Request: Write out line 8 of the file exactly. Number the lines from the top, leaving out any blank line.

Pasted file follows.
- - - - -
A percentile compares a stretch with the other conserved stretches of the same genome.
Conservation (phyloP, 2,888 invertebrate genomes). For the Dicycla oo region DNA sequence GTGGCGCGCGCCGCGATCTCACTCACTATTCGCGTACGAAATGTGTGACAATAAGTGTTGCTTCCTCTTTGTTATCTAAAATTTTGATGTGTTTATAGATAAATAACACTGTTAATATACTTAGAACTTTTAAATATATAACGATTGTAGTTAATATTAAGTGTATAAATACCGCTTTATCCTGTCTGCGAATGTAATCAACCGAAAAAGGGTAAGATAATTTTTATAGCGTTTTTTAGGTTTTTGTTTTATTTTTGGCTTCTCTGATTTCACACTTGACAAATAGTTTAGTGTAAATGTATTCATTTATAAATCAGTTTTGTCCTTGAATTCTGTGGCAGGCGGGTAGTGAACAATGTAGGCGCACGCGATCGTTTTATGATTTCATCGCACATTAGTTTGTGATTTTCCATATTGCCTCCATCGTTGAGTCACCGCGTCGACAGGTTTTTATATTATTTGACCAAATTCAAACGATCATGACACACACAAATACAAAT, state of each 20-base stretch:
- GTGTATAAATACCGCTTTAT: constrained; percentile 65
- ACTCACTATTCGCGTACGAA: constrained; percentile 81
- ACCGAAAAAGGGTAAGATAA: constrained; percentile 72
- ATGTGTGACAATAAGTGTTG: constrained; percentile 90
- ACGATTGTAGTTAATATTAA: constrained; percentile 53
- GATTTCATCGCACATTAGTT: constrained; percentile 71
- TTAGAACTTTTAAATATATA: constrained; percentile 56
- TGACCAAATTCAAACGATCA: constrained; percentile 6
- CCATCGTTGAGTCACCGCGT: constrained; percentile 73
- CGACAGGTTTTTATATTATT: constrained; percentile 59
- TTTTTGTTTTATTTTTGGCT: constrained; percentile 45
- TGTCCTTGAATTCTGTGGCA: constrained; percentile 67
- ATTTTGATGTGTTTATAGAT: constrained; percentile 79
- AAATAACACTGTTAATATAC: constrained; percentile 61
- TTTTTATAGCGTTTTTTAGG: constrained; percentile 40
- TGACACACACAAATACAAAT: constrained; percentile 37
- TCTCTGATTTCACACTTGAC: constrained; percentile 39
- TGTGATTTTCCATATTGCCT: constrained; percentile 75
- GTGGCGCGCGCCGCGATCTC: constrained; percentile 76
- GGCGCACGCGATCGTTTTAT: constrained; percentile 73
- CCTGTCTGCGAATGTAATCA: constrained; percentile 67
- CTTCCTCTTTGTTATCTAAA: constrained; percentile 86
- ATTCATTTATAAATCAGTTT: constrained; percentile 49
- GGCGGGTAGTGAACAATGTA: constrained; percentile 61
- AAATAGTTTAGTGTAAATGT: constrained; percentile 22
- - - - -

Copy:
- GATTTCATCGCACATTAGTT: constrained; percentile 71